Engineer takes up farming, too
Many Americans may have lost their jobs in the COVID-19 pandemic, but 26-year-old Clark Kroupa gained one.
Relocating to his family’s farm near Lincolnville and continuing to work as a Caterpillar engineer remotely during the stay-at-home order, the 2013 Marion High School graduate discovered he could do both engineering and farming.
So now Kroupa has obtained 80 acres, is looking for more land, and plans to farm while still working as an engineer.
“The job promises more flexibility in working remotely,” Kroupa said Monday. “All I need is a laptop, an internet connection and the tools I use — mainly email and digital meeting apps to communicate with the supplier.”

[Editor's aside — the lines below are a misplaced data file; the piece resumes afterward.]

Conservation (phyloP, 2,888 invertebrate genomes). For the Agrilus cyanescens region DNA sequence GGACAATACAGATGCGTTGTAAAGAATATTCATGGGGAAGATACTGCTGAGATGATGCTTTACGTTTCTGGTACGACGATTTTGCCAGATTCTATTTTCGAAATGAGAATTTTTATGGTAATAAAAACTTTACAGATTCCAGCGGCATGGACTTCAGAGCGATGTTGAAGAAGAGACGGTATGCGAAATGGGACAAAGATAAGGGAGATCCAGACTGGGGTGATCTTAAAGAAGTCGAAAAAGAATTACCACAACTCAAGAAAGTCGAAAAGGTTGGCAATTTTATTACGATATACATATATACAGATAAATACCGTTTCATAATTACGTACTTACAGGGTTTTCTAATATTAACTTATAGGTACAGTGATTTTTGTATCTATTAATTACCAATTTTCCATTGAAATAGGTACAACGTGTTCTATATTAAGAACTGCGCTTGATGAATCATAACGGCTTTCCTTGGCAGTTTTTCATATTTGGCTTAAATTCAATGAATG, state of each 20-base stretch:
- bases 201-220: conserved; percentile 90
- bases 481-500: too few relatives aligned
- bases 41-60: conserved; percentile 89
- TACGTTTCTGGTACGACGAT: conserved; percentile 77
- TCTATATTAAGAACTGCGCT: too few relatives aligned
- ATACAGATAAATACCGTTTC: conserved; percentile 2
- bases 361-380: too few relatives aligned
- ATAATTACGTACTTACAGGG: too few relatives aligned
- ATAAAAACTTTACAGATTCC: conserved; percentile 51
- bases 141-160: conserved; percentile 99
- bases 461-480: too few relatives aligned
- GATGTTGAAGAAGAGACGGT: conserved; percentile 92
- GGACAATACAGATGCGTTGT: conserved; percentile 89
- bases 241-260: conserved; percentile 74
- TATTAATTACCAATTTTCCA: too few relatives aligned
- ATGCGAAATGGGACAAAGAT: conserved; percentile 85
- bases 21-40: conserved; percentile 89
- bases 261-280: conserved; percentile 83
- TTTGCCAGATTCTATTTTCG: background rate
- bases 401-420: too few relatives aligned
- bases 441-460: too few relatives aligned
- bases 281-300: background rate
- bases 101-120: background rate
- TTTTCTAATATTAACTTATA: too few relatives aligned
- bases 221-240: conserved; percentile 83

Kroupa grew up on his family’s ranch and went on to Butler Community College and Kansas State University for a bachelor’s degree in mechanical engineering. He was hired right after graduating by Caterpillar Inc. as a product development engineer.
“I develop operator controls,” Kroupa said. “I’m also working with the supplier, reviewing quality controls, and communicating with partners of Caterpillar.”
Kroupa balances his engineering skills with his passion for farming.
“I was actually moving the cattle to pasture before you called,” he told an interviewer.
The high average age of farmers in the country doesn’t discourage Kroupa. While he knows only a few farmers who are his age, he is confident enough in his history with farming to buy his own land and begin his own operation in Lincolnville.
“I’ve been growing up with the family farm, and I enjoy carrying that on,” he said. “The opportunity to manage my engineering job as well as farm is something I have taken advantage of.”